For every woman who has ever wondered what the women were doing while generals fought battles and kings beheaded their enemies (and for every man who hasn't), this book is for you. Originally published as The Women's History of the World
, this reissue comes complete with Rosalind Miles's wry wit and disarming puns on everything from the phallus to bride sales, a very necessary comic relief to the recounting of centuries of abuse and oppression. Miles's engaging story starts with the first woman and her contribution of the essential human gene imprint, and the great evolutionary leap made by the development of monthly menstruation (rather than occasional heat). From the very beginning, women played a central role in human evolvement, from their critical part in sustaining early tribes with their food gathering (hunting brought marginal food contributions) to the impetus for developing the first technologies--sticks for digging and slings for carrying babies. In fact, the first God and the first priest-poet were female. Miles gives a relishing description of the Great Goddess Mother and her worshipers, poets, priests, queens, lovers, athletes, and soldiers who had not yet been told that they were physically weak, emotionally unstable, or intellectually inferior.
The history of women is, of necessity, also the history of men, and Miles claims the turning point for the former came when the latter finally got the great Aha!--the realization that sperm was essential for fertilization and that men weren't as superfluous to procreation as previously believed. What follows is not only the story of the attack on women's bodies and repression of their lives, but of women who found ways to subvert and convert the power of men. Examples of active, courageous, and inspiring women abound, from women warriors in Islam to the woman doctor who opened the first birth control clinic. Miles also reveals the barbaric truths behind euphemisms like chastity belt and child bride, and the truly impressive strength of such heroines as Florence Nightingale, who was nicknamed "the lady with the hammer" for attacking a locked storeroom when she needed nursing supplies, and Harriet "General" Tubman, who not only smuggled black slaves to freedom but commanded an action during the Civil War that liberated more than 750 blacks. This is a bracing, disturbing, and always lively read and proves definitively that in history there were always women, too. --Lesley Reed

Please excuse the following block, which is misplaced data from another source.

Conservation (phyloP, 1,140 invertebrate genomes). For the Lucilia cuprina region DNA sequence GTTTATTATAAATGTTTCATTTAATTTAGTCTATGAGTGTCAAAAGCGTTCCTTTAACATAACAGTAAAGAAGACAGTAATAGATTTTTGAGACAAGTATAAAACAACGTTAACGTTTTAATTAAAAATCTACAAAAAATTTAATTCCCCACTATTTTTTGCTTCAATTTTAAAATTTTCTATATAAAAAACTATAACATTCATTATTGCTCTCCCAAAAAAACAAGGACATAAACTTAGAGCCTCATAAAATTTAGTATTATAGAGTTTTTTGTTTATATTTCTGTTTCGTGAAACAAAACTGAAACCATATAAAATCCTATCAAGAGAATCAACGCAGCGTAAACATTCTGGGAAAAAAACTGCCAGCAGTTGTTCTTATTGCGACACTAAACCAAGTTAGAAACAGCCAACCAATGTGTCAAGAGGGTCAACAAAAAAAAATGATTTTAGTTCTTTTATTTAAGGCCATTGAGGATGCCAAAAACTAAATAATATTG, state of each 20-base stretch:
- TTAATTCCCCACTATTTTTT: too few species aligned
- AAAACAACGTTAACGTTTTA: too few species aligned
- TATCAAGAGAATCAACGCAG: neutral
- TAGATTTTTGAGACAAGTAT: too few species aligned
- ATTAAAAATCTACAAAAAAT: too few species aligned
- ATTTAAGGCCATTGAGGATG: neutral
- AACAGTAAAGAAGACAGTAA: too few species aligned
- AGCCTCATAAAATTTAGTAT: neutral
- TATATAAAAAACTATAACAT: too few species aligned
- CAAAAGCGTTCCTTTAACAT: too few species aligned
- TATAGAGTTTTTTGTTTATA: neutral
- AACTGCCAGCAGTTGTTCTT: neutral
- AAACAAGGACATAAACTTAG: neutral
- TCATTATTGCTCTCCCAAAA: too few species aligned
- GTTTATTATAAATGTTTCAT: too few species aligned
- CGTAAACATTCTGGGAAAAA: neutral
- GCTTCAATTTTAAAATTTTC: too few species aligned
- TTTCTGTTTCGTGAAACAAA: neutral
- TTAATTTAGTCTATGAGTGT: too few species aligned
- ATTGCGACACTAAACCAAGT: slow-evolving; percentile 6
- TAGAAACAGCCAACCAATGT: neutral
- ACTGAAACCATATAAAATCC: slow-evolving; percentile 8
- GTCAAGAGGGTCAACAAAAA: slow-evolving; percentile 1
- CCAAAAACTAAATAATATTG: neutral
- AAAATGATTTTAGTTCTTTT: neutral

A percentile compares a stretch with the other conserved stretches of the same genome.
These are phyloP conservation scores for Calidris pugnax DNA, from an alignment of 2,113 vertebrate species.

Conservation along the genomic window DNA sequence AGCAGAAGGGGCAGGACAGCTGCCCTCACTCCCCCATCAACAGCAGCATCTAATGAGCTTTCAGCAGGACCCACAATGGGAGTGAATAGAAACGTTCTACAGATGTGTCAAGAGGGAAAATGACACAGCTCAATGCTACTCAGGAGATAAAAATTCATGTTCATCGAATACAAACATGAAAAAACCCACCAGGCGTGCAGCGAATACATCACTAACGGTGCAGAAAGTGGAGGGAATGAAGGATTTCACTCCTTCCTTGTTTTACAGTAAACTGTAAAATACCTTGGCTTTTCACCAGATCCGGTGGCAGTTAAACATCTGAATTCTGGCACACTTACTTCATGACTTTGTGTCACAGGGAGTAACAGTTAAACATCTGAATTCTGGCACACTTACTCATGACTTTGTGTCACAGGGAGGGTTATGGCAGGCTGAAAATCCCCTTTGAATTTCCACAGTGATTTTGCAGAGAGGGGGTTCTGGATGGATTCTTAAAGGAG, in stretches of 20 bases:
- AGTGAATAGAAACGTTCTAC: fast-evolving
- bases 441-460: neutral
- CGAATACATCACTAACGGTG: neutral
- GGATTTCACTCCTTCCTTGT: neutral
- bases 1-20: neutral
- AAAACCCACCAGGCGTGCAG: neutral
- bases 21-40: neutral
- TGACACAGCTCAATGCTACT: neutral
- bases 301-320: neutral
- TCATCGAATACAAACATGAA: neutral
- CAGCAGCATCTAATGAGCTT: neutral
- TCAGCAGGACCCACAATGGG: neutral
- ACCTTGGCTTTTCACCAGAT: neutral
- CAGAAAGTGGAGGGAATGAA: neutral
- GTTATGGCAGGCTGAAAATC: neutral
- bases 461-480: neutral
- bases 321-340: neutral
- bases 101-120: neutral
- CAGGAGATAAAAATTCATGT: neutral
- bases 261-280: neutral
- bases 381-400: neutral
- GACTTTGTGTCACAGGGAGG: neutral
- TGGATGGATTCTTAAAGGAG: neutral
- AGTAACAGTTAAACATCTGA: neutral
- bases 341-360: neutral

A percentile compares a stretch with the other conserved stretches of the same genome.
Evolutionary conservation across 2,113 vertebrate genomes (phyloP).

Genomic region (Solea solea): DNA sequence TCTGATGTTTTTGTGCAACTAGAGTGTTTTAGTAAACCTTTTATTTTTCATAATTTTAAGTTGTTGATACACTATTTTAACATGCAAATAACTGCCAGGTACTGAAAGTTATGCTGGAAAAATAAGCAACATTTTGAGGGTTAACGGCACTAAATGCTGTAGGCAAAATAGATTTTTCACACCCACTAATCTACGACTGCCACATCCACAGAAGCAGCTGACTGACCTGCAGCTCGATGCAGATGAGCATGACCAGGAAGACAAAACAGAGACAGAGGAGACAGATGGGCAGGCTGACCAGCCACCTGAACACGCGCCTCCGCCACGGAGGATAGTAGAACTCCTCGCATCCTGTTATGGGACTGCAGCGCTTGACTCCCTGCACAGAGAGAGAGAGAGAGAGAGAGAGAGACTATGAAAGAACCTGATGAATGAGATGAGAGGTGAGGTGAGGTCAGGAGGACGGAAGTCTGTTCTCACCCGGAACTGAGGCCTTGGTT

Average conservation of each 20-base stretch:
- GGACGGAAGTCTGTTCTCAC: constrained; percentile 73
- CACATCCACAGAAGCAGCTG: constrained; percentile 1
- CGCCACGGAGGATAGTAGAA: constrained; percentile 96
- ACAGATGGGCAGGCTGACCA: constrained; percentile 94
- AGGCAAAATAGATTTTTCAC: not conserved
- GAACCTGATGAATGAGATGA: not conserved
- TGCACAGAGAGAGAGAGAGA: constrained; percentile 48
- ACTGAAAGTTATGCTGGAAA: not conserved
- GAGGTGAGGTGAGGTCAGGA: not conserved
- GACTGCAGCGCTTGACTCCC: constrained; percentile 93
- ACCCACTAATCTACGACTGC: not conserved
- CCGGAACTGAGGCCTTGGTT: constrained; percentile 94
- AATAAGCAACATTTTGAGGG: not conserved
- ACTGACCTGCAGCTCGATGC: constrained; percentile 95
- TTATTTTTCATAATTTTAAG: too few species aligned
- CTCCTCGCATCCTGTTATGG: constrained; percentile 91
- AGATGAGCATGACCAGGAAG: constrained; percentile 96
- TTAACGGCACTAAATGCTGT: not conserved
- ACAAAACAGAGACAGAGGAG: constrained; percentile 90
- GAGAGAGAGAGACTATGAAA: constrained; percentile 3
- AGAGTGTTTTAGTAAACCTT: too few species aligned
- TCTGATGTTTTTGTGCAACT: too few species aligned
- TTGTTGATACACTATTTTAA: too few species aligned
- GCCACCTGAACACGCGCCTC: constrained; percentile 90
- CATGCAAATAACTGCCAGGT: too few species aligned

From Publishers Weekly
A Woman's PlaceThere may have been only men sitting at the table, but Who Cooked the Last Supper? asks writer Rosalind Miles (I, Elizabeth; Guenevere, Queen of the Summer Country). Bent on setting the record straight, Miles offers a keen and passionate look at women's contributions to civilizations from hunter-gatherer societies to the present, shining a spotlight into neglected corners as well as on familiar figures: who knew, for example, that Florence Nightingale defied a military commander and, wielding a hammer, broke into a locked storeroom after he refused to give her medical supplies? Readers will delight in this rebel-rousing read, previously published in 1990 by HarperPerennial as The Women's History of the World.
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